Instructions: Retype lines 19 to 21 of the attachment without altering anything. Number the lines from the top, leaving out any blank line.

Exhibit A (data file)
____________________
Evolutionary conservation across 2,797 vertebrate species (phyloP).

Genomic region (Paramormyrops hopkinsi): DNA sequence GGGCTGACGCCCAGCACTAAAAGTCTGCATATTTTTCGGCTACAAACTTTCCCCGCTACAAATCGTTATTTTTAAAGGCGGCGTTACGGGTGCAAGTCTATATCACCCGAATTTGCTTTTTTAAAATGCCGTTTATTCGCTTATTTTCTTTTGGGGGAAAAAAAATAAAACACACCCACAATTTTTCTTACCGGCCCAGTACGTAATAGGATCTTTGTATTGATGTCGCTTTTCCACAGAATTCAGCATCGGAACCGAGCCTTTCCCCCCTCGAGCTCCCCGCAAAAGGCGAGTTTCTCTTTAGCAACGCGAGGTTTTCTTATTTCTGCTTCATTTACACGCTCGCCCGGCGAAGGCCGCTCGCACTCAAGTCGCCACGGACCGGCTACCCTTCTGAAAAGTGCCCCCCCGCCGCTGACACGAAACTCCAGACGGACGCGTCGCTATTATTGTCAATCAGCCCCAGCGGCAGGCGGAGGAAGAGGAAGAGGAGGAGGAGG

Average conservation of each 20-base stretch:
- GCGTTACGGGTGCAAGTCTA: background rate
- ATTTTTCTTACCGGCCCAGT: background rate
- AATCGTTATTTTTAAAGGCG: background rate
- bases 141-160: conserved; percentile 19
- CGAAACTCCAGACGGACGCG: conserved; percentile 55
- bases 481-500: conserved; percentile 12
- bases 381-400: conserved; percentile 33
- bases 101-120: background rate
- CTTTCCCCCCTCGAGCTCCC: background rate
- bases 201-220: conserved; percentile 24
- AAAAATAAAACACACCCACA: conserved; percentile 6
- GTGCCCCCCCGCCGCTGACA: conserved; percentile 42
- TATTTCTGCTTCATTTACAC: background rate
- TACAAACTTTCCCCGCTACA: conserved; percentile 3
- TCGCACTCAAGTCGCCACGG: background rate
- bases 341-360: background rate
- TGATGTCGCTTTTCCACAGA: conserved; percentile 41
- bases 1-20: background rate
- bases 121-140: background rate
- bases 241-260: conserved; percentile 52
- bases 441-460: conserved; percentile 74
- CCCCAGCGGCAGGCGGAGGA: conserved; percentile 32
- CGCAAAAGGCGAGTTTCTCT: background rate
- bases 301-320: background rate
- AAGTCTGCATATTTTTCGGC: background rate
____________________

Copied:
- bases 341-360: background rate
- TGATGTCGCTTTTCCACAGA: conserved; percentile 41
- bases 1-20: background rate